Brown algae are multicellular photosynthetic marine organisms living on rocky shores across the globe and representing one of the most developmentally complex groups within the eukaryotes. As in many land plants and animals, their main body axis is established early in development, when the initial cell gives rise to two daughter cells that have apical (‘stipe’) and basal (‘holdfast’) identities, equivalent to ‘shoot’ and ‘root’ identities in land plants, respectively. The establishment of the apical-basal axis in the model land plant Arabidopsis is controlled by a complex genetic network that is well characterized, but we have remained surprisingly ignorant about the mechanisms and genetic systems that underlie apical-basal axis formation in the brown algae.
We wanted to find out how, from a single cell released in the ocean, brown algae initiate the development of their basal system. What are the gene(s) and mechanisms involved in building a seaweed holdfast?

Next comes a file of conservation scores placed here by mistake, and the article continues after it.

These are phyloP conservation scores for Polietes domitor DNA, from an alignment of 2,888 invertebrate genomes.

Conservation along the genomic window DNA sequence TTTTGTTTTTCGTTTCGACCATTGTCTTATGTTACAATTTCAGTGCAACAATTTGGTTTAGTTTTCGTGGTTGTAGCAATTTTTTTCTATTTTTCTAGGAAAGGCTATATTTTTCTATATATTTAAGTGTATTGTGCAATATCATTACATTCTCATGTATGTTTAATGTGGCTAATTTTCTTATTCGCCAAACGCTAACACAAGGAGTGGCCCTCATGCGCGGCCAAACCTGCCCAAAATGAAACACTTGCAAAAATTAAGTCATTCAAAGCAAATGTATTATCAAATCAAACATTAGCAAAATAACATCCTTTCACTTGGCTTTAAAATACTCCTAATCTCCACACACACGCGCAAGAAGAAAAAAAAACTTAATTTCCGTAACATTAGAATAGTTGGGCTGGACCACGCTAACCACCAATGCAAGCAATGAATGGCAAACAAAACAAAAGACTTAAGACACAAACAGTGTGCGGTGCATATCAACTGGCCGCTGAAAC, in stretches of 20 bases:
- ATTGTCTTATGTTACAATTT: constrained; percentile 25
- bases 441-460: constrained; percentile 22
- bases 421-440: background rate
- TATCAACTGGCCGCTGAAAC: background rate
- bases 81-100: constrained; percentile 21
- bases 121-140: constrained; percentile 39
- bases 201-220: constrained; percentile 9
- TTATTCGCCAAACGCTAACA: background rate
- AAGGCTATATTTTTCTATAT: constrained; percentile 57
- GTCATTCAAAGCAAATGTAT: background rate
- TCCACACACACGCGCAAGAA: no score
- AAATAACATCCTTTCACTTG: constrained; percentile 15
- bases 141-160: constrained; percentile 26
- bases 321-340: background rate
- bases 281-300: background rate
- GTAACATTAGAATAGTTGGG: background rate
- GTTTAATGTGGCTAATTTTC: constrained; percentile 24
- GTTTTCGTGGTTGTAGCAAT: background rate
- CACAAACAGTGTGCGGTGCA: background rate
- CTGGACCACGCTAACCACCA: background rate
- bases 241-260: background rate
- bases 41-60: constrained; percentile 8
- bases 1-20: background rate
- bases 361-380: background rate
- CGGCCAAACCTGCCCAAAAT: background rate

We used Ectocarpus, a small filamentous brown alga amenable to laboratory techniques, and a range of genetic, cell biology and genomic approaches to identify and characterize a gene (DISTAG/TBCCd1) that controls the position of organelles inside the first cell of the alga, and is required for the initiation of the basal system in this organism. distag mutants therefore allowed us to link subcellular events within the initial cell with apical-basal axis formation and the acquisition of cell identities in Ectocarpus. TBCCd1 proteins are involved in cellular patterning in plants and animals, so our study has also emphasized the remarkable functional conservation of TBCCd1 proteins in regulating internal cell organization across a billion years of eukaryotic evolution.
Further work is required to understand the exact cellular role of TBCCd1 in Ectocarpus and other brown alga, and to uncover the detailed mechanisms involved in establishing the basal system identity in these organisms. A comparative analysis of the pathways involved in cell fate determination in brown algae, green plants and animals would give a fascinating view on how developmental processes are conserved, or not, across different multicellular organisms.